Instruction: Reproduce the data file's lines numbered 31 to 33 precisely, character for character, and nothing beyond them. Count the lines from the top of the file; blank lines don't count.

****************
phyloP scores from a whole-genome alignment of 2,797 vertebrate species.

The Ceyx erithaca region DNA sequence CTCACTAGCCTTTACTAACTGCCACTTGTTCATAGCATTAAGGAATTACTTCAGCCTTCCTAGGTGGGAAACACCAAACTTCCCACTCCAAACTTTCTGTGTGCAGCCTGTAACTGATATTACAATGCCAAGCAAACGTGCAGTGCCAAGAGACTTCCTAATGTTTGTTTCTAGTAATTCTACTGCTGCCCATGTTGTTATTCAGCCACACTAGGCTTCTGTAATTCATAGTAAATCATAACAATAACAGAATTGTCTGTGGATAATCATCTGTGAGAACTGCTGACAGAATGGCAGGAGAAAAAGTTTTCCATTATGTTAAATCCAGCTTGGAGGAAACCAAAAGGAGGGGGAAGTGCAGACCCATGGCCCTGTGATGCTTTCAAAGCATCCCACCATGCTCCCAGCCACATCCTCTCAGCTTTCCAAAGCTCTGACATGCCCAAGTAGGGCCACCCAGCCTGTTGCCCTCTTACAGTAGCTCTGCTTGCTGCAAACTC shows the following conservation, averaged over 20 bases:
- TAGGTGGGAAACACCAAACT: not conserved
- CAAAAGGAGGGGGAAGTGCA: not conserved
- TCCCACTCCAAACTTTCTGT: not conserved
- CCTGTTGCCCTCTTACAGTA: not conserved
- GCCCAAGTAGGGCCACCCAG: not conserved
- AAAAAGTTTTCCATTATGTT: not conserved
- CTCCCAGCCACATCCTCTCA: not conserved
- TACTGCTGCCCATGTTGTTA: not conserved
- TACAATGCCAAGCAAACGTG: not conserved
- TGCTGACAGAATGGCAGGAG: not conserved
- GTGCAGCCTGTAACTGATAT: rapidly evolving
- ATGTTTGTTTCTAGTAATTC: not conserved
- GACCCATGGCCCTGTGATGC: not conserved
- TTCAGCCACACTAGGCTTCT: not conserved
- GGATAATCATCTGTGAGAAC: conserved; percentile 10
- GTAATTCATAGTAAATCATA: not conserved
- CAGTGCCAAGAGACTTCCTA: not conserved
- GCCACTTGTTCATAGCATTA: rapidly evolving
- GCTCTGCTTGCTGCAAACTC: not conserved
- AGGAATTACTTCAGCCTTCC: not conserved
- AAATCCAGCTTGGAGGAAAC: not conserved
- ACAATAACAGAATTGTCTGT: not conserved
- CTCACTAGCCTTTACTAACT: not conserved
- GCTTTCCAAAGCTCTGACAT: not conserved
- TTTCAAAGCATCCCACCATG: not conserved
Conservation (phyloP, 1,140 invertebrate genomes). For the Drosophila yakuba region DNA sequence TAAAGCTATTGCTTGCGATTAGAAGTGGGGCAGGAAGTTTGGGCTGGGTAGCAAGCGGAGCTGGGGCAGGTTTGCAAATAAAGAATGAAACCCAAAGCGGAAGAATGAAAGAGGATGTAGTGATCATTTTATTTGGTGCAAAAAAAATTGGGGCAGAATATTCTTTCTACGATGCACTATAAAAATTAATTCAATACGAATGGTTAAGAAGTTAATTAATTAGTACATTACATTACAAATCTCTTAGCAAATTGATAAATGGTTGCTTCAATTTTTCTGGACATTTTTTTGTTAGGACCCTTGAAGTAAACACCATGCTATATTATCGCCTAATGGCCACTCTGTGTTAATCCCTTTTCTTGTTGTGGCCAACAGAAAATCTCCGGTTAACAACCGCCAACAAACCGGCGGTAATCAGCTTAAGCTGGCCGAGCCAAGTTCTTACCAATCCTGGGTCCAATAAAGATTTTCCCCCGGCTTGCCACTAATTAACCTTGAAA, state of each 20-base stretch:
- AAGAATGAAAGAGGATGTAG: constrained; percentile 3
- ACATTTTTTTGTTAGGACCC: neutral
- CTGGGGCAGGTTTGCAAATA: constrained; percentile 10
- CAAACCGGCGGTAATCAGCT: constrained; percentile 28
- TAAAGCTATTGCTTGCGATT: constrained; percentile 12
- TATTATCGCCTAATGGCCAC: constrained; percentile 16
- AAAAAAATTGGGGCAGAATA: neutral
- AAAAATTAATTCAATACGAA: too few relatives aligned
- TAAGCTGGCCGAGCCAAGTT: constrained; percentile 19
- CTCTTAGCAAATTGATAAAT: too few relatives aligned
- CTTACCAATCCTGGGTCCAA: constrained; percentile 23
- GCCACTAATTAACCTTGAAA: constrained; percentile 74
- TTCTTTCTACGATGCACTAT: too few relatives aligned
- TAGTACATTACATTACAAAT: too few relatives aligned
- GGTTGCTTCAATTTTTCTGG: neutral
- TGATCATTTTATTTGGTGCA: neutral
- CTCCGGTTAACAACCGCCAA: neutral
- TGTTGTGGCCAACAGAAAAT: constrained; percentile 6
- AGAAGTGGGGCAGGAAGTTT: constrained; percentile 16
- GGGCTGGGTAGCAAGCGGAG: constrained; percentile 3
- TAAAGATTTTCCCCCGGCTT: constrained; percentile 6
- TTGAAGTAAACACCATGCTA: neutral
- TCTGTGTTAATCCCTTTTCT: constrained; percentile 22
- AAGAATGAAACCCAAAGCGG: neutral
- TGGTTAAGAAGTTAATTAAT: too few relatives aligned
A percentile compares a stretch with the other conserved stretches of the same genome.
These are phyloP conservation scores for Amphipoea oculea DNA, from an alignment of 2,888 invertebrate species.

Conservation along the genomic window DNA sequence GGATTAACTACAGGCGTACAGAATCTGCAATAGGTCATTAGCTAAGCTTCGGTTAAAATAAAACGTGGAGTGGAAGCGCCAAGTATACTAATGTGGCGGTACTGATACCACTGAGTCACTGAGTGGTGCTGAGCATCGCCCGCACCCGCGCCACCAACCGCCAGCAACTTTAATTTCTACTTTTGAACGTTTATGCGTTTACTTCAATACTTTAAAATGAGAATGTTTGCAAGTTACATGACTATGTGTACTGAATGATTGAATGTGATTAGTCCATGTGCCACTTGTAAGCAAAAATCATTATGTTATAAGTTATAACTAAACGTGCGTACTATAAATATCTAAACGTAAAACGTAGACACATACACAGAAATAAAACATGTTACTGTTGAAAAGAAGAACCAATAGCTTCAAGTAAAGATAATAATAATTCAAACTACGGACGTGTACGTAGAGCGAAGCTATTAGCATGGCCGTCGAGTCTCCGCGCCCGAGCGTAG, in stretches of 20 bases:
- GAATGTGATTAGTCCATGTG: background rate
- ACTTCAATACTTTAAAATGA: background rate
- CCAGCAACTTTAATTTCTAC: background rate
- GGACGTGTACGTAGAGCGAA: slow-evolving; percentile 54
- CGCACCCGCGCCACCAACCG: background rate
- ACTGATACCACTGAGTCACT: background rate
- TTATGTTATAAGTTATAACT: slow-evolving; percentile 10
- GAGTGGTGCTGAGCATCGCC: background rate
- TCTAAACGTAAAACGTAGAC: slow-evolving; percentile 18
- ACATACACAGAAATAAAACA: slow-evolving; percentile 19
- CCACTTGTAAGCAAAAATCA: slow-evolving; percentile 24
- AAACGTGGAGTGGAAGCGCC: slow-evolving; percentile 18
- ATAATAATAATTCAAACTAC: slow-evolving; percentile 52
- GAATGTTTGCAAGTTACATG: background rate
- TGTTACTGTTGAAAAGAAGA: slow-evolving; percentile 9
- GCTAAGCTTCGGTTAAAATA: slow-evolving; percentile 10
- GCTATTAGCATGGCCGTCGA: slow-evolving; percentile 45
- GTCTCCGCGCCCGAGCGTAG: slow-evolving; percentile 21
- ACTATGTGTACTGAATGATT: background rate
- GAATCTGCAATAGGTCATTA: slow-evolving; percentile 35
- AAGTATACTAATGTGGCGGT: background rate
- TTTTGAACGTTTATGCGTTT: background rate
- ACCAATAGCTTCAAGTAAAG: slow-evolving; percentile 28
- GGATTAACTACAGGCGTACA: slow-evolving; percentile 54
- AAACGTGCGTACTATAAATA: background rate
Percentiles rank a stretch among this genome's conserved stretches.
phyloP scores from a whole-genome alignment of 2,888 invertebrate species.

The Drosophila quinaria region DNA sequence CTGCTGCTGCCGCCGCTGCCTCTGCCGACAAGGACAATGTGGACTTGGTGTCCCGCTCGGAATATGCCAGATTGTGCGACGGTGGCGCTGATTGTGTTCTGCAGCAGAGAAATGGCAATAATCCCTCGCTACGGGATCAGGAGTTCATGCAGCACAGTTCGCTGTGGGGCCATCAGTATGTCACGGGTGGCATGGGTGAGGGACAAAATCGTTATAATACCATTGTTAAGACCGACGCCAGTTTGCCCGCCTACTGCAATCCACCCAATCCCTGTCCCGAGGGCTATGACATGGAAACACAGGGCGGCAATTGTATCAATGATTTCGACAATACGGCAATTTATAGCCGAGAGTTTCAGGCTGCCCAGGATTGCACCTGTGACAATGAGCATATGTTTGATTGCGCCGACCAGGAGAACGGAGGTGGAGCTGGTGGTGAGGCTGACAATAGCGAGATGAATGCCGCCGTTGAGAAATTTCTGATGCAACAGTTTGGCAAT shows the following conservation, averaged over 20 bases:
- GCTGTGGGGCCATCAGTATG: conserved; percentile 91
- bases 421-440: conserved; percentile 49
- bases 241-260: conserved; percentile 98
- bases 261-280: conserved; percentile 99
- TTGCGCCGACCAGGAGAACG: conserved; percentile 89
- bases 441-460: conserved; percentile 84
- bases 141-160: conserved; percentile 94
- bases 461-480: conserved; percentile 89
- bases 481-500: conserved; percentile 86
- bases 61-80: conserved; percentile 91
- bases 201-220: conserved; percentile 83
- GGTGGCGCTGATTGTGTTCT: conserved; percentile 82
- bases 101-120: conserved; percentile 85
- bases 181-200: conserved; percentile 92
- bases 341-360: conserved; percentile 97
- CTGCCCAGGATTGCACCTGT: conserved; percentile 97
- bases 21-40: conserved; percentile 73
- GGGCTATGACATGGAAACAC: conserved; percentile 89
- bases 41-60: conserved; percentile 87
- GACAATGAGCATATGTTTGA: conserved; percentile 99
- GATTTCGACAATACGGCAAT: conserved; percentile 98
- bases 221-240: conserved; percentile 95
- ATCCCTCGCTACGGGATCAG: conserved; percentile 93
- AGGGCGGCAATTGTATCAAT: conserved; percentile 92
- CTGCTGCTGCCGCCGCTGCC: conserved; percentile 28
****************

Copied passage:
- CTGGGGCAGGTTTGCAAATA: constrained; percentile 10
- CAAACCGGCGGTAATCAGCT: constrained; percentile 28
- TAAAGCTATTGCTTGCGATT: constrained; percentile 12